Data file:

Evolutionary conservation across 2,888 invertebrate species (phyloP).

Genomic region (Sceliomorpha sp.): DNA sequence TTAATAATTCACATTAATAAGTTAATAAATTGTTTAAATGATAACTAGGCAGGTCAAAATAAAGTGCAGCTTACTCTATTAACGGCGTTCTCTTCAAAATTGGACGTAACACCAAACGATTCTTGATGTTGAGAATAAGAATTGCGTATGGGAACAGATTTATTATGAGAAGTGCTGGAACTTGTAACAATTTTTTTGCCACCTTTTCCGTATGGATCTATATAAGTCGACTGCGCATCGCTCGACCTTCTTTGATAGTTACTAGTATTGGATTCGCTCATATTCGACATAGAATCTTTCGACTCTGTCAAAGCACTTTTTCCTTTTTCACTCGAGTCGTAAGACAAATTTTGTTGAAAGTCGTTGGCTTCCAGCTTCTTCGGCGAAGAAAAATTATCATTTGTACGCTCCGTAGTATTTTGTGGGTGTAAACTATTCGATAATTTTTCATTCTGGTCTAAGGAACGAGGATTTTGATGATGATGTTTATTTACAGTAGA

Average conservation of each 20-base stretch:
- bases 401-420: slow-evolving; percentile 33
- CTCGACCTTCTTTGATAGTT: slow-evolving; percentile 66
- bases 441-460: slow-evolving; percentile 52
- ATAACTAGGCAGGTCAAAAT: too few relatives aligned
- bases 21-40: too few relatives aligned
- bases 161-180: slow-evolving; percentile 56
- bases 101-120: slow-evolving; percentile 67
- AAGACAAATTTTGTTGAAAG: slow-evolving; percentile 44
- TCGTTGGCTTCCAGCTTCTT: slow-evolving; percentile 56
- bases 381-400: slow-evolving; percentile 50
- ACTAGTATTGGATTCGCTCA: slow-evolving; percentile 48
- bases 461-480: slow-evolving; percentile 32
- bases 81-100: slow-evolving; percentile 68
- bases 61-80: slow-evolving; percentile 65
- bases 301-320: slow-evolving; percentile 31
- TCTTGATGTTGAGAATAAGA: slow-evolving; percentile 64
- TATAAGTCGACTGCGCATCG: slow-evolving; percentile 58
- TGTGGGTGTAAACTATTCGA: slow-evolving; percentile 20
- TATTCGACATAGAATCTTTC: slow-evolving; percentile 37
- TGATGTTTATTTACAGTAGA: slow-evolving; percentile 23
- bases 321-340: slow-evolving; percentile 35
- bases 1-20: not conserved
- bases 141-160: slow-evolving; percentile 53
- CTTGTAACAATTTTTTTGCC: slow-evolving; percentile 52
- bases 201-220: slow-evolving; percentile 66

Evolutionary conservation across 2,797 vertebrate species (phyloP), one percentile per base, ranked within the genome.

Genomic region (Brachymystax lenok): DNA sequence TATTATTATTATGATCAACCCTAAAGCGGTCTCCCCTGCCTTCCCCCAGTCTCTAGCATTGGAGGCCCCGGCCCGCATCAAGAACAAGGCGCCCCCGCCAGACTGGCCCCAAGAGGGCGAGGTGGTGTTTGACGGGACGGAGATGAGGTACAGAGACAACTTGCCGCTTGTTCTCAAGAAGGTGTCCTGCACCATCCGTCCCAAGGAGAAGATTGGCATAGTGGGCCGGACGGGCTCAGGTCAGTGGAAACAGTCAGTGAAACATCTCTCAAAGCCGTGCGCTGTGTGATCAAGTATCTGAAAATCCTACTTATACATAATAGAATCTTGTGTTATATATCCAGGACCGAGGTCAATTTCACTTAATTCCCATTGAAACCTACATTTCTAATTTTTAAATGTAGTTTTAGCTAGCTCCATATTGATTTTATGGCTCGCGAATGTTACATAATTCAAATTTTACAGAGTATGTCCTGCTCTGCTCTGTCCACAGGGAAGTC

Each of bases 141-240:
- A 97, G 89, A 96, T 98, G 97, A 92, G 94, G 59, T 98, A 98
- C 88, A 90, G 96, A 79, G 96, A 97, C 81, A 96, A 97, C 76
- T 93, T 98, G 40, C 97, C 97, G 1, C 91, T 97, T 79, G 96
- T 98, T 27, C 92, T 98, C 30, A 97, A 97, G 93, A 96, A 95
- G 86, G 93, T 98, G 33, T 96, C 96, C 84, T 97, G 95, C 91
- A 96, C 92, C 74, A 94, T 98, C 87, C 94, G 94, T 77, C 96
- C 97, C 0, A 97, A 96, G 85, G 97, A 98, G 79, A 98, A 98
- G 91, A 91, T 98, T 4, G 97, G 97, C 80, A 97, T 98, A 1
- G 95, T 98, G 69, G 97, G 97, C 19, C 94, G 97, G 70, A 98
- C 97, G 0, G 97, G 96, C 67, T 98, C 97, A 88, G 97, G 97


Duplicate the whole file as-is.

Evolutionary conservation across 2,888 invertebrate species (phyloP).

Genomic region (Sceliomorpha sp.): DNA sequence TTAATAATTCACATTAATAAGTTAATAAATTGTTTAAATGATAACTAGGCAGGTCAAAATAAAGTGCAGCTTACTCTATTAACGGCGTTCTCTTCAAAATTGGACGTAACACCAAACGATTCTTGATGTTGAGAATAAGAATTGCGTATGGGAACAGATTTATTATGAGAAGTGCTGGAACTTGTAACAATTTTTTTGCCACCTTTTCCGTATGGATCTATATAAGTCGACTGCGCATCGCTCGACCTTCTTTGATAGTTACTAGTATTGGATTCGCTCATATTCGACATAGAATCTTTCGACTCTGTCAAAGCACTTTTTCCTTTTTCACTCGAGTCGTAAGACAAATTTTGTTGAAAGTCGTTGGCTTCCAGCTTCTTCGGCGAAGAAAAATTATCATTTGTACGCTCCGTAGTATTTTGTGGGTGTAAACTATTCGATAATTTTTCATTCTGGTCTAAGGAACGAGGATTTTGATGATGATGTTTATTTACAGTAGA

Average conservation of each 20-base stretch:
- bases 401-420: slow-evolving; percentile 33
- CTCGACCTTCTTTGATAGTT: slow-evolving; percentile 66
- bases 441-460: slow-evolving; percentile 52
- ATAACTAGGCAGGTCAAAAT: too few relatives aligned
- bases 21-40: too few relatives aligned
- bases 161-180: slow-evolving; percentile 56
- bases 101-120: slow-evolving; percentile 67
- AAGACAAATTTTGTTGAAAG: slow-evolving; percentile 44
- TCGTTGGCTTCCAGCTTCTT: slow-evolving; percentile 56
- bases 381-400: slow-evolving; percentile 50
- ACTAGTATTGGATTCGCTCA: slow-evolving; percentile 48
- bases 461-480: slow-evolving; percentile 32
- bases 81-100: slow-evolving; percentile 68
- bases 61-80: slow-evolving; percentile 65
- bases 301-320: slow-evolving; percentile 31
- TCTTGATGTTGAGAATAAGA: slow-evolving; percentile 64
- TATAAGTCGACTGCGCATCG: slow-evolving; percentile 58
- TGTGGGTGTAAACTATTCGA: slow-evolving; percentile 20
- TATTCGACATAGAATCTTTC: slow-evolving; percentile 37
- TGATGTTTATTTACAGTAGA: slow-evolving; percentile 23
- bases 321-340: slow-evolving; percentile 35
- bases 1-20: not conserved
- bases 141-160: slow-evolving; percentile 53
- CTTGTAACAATTTTTTTGCC: slow-evolving; percentile 52
- bases 201-220: slow-evolving; percentile 66

Evolutionary conservation across 2,797 vertebrate species (phyloP), one percentile per base, ranked within the genome.

Genomic region (Brachymystax lenok): DNA sequence TATTATTATTATGATCAACCCTAAAGCGGTCTCCCCTGCCTTCCCCCAGTCTCTAGCATTGGAGGCCCCGGCCCGCATCAAGAACAAGGCGCCCCCGCCAGACTGGCCCCAAGAGGGCGAGGTGGTGTTTGACGGGACGGAGATGAGGTACAGAGACAACTTGCCGCTTGTTCTCAAGAAGGTGTCCTGCACCATCCGTCCCAAGGAGAAGATTGGCATAGTGGGCCGGACGGGCTCAGGTCAGTGGAAACAGTCAGTGAAACATCTCTCAAAGCCGTGCGCTGTGTGATCAAGTATCTGAAAATCCTACTTATACATAATAGAATCTTGTGTTATATATCCAGGACCGAGGTCAATTTCACTTAATTCCCATTGAAACCTACATTTCTAATTTTTAAATGTAGTTTTAGCTAGCTCCATATTGATTTTATGGCTCGCGAATGTTACATAATTCAAATTTTACAGAGTATGTCCTGCTCTGCTCTGTCCACAGGGAAGTC

Each of bases 141-240:
- A 97, G 89, A 96, T 98, G 97, A 92, G 94, G 59, T 98, A 98
- C 88, A 90, G 96, A 79, G 96, A 97, C 81, A 96, A 97, C 76
- T 93, T 98, G 40, C 97, C 97, G 1, C 91, T 97, T 79, G 96
- T 98, T 27, C 92, T 98, C 30, A 97, A 97, G 93, A 96, A 95
- G 86, G 93, T 98, G 33, T 96, C 96, C 84, T 97, G 95, C 91
- A 96, C 92, C 74, A 94, T 98, C 87, C 94, G 94, T 77, C 96
- C 97, C 0, A 97, A 96, G 85, G 97, A 98, G 79, A 98, A 98
- G 91, A 91, T 98, T 4, G 97, G 97, C 80, A 97, T 98, A 1
- G 95, T 98, G 69, G 97, G 97, C 19, C 94, G 97, G 70, A 98
- C 97, G 0, G 97, G 96, C 67, T 98, C 97, A 88, G 97, G 97